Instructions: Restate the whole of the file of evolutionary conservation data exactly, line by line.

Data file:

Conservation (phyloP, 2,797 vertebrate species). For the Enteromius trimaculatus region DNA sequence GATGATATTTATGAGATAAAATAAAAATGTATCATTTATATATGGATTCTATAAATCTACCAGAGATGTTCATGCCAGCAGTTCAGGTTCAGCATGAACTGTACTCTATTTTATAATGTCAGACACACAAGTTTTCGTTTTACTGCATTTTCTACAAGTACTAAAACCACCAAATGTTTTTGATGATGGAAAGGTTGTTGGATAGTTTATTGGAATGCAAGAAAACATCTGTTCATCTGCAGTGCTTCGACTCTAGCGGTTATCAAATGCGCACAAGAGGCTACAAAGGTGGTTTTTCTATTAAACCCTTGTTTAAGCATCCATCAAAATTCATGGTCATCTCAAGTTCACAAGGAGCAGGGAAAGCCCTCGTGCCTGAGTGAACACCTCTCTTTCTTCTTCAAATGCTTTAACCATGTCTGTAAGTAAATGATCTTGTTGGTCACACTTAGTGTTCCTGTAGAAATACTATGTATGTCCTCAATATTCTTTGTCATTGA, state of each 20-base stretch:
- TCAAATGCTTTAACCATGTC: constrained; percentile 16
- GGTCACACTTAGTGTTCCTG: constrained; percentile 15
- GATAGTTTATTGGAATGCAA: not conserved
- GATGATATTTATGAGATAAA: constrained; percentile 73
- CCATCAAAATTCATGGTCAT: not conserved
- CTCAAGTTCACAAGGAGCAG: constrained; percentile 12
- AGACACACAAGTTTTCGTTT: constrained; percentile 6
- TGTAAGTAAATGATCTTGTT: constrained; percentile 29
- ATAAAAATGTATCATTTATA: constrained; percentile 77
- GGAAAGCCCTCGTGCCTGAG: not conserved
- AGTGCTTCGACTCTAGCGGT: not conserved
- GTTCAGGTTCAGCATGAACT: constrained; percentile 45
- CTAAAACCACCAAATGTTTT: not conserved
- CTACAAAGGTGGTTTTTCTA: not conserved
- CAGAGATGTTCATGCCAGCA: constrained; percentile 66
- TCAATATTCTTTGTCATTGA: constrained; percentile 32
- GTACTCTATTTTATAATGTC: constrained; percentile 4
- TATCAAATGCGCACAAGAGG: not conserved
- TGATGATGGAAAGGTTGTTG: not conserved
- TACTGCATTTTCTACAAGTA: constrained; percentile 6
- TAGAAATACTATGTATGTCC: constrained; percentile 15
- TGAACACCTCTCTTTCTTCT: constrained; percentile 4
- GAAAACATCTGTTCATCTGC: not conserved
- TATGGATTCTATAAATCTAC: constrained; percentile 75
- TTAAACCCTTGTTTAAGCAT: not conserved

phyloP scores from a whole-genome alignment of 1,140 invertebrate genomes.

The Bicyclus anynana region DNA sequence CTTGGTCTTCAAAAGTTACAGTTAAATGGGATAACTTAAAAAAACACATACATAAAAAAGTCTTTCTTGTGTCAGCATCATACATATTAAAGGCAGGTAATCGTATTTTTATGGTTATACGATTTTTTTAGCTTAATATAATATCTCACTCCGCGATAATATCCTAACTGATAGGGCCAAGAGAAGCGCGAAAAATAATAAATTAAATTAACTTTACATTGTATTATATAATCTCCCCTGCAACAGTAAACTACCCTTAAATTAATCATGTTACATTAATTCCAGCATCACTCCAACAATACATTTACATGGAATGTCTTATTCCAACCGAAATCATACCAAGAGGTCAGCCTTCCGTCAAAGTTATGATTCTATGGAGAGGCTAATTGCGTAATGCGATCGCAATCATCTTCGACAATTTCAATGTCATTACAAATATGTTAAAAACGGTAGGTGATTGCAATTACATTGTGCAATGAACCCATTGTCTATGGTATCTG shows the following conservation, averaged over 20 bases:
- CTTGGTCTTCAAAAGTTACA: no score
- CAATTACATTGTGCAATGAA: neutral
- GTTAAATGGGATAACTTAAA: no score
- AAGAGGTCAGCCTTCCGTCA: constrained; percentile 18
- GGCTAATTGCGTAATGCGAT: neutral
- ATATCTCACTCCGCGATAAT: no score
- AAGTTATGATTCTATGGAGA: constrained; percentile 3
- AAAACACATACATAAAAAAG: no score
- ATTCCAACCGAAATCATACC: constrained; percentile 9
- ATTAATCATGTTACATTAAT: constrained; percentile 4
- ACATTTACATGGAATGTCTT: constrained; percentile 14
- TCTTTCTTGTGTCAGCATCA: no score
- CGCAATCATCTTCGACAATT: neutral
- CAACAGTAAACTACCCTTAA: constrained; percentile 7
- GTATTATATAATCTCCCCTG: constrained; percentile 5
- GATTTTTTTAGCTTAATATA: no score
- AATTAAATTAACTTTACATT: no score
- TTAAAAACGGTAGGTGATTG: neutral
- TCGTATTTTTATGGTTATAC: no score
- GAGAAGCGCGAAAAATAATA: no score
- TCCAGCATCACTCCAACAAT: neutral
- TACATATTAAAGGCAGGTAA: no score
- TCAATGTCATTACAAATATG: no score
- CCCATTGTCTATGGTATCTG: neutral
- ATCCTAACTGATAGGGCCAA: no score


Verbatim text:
Conservation (phyloP, 2,797 vertebrate species). For the Enteromius trimaculatus region DNA sequence GATGATATTTATGAGATAAAATAAAAATGTATCATTTATATATGGATTCTATAAATCTACCAGAGATGTTCATGCCAGCAGTTCAGGTTCAGCATGAACTGTACTCTATTTTATAATGTCAGACACACAAGTTTTCGTTTTACTGCATTTTCTACAAGTACTAAAACCACCAAATGTTTTTGATGATGGAAAGGTTGTTGGATAGTTTATTGGAATGCAAGAAAACATCTGTTCATCTGCAGTGCTTCGACTCTAGCGGTTATCAAATGCGCACAAGAGGCTACAAAGGTGGTTTTTCTATTAAACCCTTGTTTAAGCATCCATCAAAATTCATGGTCATCTCAAGTTCACAAGGAGCAGGGAAAGCCCTCGTGCCTGAGTGAACACCTCTCTTTCTTCTTCAAATGCTTTAACCATGTCTGTAAGTAAATGATCTTGTTGGTCACACTTAGTGTTCCTGTAGAAATACTATGTATGTCCTCAATATTCTTTGTCATTGA, state of each 20-base stretch:
- TCAAATGCTTTAACCATGTC: constrained; percentile 16
- GGTCACACTTAGTGTTCCTG: constrained; percentile 15
- GATAGTTTATTGGAATGCAA: not conserved
- GATGATATTTATGAGATAAA: constrained; percentile 73
- CCATCAAAATTCATGGTCAT: not conserved
- CTCAAGTTCACAAGGAGCAG: constrained; percentile 12
- AGACACACAAGTTTTCGTTT: constrained; percentile 6
- TGTAAGTAAATGATCTTGTT: constrained; percentile 29
- ATAAAAATGTATCATTTATA: constrained; percentile 77
- GGAAAGCCCTCGTGCCTGAG: not conserved
- AGTGCTTCGACTCTAGCGGT: not conserved
- GTTCAGGTTCAGCATGAACT: constrained; percentile 45
- CTAAAACCACCAAATGTTTT: not conserved
- CTACAAAGGTGGTTTTTCTA: not conserved
- CAGAGATGTTCATGCCAGCA: constrained; percentile 66
- TCAATATTCTTTGTCATTGA: constrained; percentile 32
- GTACTCTATTTTATAATGTC: constrained; percentile 4
- TATCAAATGCGCACAAGAGG: not conserved
- TGATGATGGAAAGGTTGTTG: not conserved
- TACTGCATTTTCTACAAGTA: constrained; percentile 6
- TAGAAATACTATGTATGTCC: constrained; percentile 15
- TGAACACCTCTCTTTCTTCT: constrained; percentile 4
- GAAAACATCTGTTCATCTGC: not conserved
- TATGGATTCTATAAATCTAC: constrained; percentile 75
- TTAAACCCTTGTTTAAGCAT: not conserved

phyloP scores from a whole-genome alignment of 1,140 invertebrate genomes.

The Bicyclus anynana region DNA sequence CTTGGTCTTCAAAAGTTACAGTTAAATGGGATAACTTAAAAAAACACATACATAAAAAAGTCTTTCTTGTGTCAGCATCATACATATTAAAGGCAGGTAATCGTATTTTTATGGTTATACGATTTTTTTAGCTTAATATAATATCTCACTCCGCGATAATATCCTAACTGATAGGGCCAAGAGAAGCGCGAAAAATAATAAATTAAATTAACTTTACATTGTATTATATAATCTCCCCTGCAACAGTAAACTACCCTTAAATTAATCATGTTACATTAATTCCAGCATCACTCCAACAATACATTTACATGGAATGTCTTATTCCAACCGAAATCATACCAAGAGGTCAGCCTTCCGTCAAAGTTATGATTCTATGGAGAGGCTAATTGCGTAATGCGATCGCAATCATCTTCGACAATTTCAATGTCATTACAAATATGTTAAAAACGGTAGGTGATTGCAATTACATTGTGCAATGAACCCATTGTCTATGGTATCTG shows the following conservation, averaged over 20 bases:
- CTTGGTCTTCAAAAGTTACA: no score
- CAATTACATTGTGCAATGAA: neutral
- GTTAAATGGGATAACTTAAA: no score
- AAGAGGTCAGCCTTCCGTCA: constrained; percentile 18
- GGCTAATTGCGTAATGCGAT: neutral
- ATATCTCACTCCGCGATAAT: no score
- AAGTTATGATTCTATGGAGA: constrained; percentile 3
- AAAACACATACATAAAAAAG: no score
- ATTCCAACCGAAATCATACC: constrained; percentile 9
- ATTAATCATGTTACATTAAT: constrained; percentile 4
- ACATTTACATGGAATGTCTT: constrained; percentile 14
- TCTTTCTTGTGTCAGCATCA: no score
- CGCAATCATCTTCGACAATT: neutral
- CAACAGTAAACTACCCTTAA: constrained; percentile 7
- GTATTATATAATCTCCCCTG: constrained; percentile 5
- GATTTTTTTAGCTTAATATA: no score
- AATTAAATTAACTTTACATT: no score
- TTAAAAACGGTAGGTGATTG: neutral
- TCGTATTTTTATGGTTATAC: no score
- GAGAAGCGCGAAAAATAATA: no score
- TCCAGCATCACTCCAACAAT: neutral
- TACATATTAAAGGCAGGTAA: no score
- TCAATGTCATTACAAATATG: no score
- CCCATTGTCTATGGTATCTG: neutral
- ATCCTAACTGATAGGGCCAA: no score